No free lunches even on the web

By using ad-blockers, we are simply choosing not to pay for a service but in the process, the sites we love go into a tailspin

Published: 27th August 2016 04:00 AM  |   Last Updated: 26th August 2016 11:18 PM   |  A+A-

no free

In Sponsored Content, a brilliant South Park episode, which satirised online advertising, student editor Jimmy insists on the school newspaper being editorial independent and ad-free. He then delivers these newspapers door-to-door to the delight  of parents who are finally able to read news stories in peace.

One of the parents rants about the insanity of browsing through online news channels thus: “Do you know how long it’s been since I was just able to sit back and read the news? I got so used to getting news off the internet, but I feel like I’m always trying to chase the news somehow.

It’s like I’m in a black void trying to reach the news story, but then the next thing I know, I’m reading an ad for Geico. So I click out of that and try to read the news story, but it’s not a news story, it’s a slide show. And I’m looking at the worst celebrity plastic surgery jobs ever. So, of course, I want to see the next slide of plastic surgery gone wrong, so I hit the arrow. But then the arrow wasn’t the arrow for the next slide, it was to take me for an ad for face cream. I wanted to get a new story, but I’m reading about face cream, and I try to click out of it but the ad is following me. It’s following me all over the screen! No! So I click on the close button, but it wasn’t a close button, it was another slide show! And I just want to know what’s happening in the Middle East, but instead I’m looking at the ‘Top 10 scariest movies of all time’! And that’s not the arrow for the next slide, it’s for another ad. Ahhh! But this, this is just news, and I don’t get lost in all the bullshit.”

Pop-up windows and videos on an ever-lasting auto-play mode bog down our browsers, drain batteries and even infect our devices with viruses. Websites and their ad-publishers, in a desperate attempt to maximise income from online viewers, have introduced intrusive ads and far more intrusive ways of tracking the activities and identities of these viewers.

Lying on the coattails of our search history to collect data, they sometimes sneak into private conversations. The ad abuse is worse while using mobile phones: ads appear larger, given the small screens, and are harder to ignore, they slow down page-loads, burn battery power, cellular data charges hit the roof and worse of all — they bring in malwares. Given the incessant nuisance, it comes as no surprise that ad-blocking apps came into the picture and then came a bitter war between advertisers and developers of ad-blocking apps.

Ad-blocking browsers are particularly popular in China, India, Indonesia and Pakistan. According to a study by PageFair, (whose mission is to sustain the open web by re-establishing a fair deal between users and content creators by developing technology which would display respectful ads) in partnership with Adobe, the use of ad-blocking software grew 41 per cent last year, with 198 million active users worldwide.

Those who support the use of ad-blockers argue that it allows people to have access to the required content without having to suffer through unwanted advertisements while opponents, mostly the companies which rely on advertisements for a major chunk of their revenue, argue that viewing ads is part of the package — browsing through online content will remain free for users as long as it is paid for by digital advertising. Marco Arment, an iOS developer and co-founder of Tumblr, launched his own iOS 9 content blocker called Peace last September “to bring peace, quiet, privacy, and — as a nice side benefit — ludicrous speed to iOS web browsing.”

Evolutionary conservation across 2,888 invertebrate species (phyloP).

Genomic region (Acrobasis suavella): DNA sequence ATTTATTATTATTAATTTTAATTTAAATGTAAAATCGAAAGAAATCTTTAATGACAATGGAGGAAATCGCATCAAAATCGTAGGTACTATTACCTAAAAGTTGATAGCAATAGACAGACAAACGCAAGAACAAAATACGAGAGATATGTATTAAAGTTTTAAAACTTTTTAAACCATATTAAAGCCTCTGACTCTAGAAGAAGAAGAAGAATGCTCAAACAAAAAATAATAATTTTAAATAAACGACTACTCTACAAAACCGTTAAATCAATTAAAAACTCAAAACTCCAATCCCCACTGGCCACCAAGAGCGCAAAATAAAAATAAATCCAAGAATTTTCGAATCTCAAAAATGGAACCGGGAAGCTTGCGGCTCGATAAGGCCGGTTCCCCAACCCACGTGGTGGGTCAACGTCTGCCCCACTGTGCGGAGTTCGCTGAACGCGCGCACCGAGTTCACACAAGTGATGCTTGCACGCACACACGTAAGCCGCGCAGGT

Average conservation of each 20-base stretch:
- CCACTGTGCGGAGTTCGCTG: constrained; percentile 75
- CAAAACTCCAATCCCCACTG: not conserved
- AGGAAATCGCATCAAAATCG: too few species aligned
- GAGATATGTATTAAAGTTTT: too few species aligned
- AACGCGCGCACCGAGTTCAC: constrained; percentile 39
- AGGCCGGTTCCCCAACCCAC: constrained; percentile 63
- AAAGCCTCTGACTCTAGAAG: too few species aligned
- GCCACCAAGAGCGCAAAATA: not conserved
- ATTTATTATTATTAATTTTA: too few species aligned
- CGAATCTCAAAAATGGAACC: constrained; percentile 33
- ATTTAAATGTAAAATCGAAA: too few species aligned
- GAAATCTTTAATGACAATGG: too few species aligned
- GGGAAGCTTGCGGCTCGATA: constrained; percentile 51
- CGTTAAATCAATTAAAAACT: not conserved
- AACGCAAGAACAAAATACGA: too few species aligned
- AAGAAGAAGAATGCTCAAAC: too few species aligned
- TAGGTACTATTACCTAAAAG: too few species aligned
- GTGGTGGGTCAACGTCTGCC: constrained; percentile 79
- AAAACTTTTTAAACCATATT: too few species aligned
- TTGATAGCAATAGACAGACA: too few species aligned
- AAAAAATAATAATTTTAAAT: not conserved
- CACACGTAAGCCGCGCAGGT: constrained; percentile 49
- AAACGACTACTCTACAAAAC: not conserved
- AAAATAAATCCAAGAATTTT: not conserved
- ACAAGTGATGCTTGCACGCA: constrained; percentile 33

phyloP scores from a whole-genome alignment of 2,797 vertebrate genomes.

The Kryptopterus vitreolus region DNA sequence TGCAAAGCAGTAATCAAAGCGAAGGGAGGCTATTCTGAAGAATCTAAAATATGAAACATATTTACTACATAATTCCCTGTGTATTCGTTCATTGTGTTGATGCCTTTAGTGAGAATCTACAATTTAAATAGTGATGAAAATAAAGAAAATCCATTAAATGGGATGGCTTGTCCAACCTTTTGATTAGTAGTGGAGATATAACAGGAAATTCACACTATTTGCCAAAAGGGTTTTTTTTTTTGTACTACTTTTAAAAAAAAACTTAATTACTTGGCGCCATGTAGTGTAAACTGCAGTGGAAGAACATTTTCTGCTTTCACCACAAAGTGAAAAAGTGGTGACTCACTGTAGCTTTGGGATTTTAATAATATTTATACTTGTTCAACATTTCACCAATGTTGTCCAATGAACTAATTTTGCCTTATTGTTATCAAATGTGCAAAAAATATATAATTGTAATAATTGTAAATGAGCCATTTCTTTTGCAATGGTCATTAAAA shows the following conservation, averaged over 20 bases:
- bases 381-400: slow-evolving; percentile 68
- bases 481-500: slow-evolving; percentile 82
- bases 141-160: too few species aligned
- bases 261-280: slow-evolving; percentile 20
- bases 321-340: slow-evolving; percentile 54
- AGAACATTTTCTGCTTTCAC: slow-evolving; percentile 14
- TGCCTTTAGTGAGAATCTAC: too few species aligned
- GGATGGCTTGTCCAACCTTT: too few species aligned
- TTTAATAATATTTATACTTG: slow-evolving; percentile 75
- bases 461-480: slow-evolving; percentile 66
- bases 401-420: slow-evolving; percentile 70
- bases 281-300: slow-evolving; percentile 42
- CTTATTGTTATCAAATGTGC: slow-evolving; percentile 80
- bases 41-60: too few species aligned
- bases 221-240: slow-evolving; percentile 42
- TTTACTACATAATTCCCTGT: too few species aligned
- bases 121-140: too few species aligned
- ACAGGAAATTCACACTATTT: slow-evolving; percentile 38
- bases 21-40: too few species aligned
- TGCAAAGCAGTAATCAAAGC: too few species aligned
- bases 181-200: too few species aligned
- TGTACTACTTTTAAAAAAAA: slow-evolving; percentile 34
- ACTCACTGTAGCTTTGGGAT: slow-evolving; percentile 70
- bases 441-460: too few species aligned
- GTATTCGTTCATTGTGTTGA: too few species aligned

Two days later, he withdrew Peace from the App Store for reasons which merit consideration — “Ad-blocking is a kind of war — a first-world, low-stakes, both-sides-are-fortunate-to-have-this-kind-of-problem war, but a war nonetheless, with damage hitting both sides.” While he still believes that ad-blockers are a necessity in today’s world, he expressed unease over being the arbiter of what ads are to be blocked.

The main trouble with ad-blocking appears when one looks over to the side; until then it seems deceivingly black and white. The reason the web has become so slow is because of the sheer volume of stuff that has to be loaded onto a web page in order to show it to a reader and still make money from it. Yes, they need the money (all of us do). Websites which rely mostly on online ad-revenue to pay for resources and staff will have devastating impacts due to ad-blocking — staff lay-offs, less content, low-quality content etc. It can also put sites into an advertising death spin. As ad-revenue goes down, many sites are lured into running ads of truly questionable nature. By using ad-blockers, we are simply choosing to not pay for a service we are receiving and in the process, the sites we love go into a financial crunch with ruinous effects.

The most respectable solution to the problem is for the users of online content to meet advertisers halfway. We need to remember that even in an age where access to abundant online content is easy, there’s still no such thing as a free lunch, while advertisers need to understand customers’ tastes and preferences and try to find common ground between their need to sell and customers who aren’t particularly interested in what they’re selling.

Instead of relying on softwares to by-pass ad-blocking apps, the online advertising industries could instead rise up to the challenge in hopes of making compelling ads and meaningful connections.

Rishika Pardikar is a Chartered Accounatnt


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